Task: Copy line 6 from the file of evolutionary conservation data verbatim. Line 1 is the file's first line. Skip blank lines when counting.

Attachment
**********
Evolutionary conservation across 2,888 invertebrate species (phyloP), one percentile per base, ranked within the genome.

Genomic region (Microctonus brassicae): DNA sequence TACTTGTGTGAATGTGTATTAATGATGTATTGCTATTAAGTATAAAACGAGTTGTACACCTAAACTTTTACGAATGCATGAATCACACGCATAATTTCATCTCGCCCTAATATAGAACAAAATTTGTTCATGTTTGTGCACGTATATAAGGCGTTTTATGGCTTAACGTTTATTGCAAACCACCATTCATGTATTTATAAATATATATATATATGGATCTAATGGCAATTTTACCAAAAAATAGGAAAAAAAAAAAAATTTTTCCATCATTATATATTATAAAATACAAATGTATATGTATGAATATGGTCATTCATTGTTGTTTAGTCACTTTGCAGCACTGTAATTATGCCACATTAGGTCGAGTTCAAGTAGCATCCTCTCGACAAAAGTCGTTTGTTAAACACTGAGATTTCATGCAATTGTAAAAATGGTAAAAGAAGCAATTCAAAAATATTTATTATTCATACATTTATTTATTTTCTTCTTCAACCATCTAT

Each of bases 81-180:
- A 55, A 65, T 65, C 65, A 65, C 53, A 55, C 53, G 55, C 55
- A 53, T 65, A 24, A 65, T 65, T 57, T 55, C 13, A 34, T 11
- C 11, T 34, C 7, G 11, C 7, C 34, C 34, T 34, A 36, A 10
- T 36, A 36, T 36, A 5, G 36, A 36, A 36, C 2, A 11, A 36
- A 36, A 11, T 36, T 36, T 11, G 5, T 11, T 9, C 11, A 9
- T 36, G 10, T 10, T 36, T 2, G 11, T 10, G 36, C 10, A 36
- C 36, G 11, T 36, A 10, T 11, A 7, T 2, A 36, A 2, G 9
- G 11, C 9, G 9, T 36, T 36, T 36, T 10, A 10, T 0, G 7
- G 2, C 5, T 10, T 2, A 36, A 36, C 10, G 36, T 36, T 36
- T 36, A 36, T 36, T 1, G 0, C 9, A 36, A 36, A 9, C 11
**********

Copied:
- C 11, T 34, C 7, G 11, C 7, C 34, C 34, T 34, A 36, A 10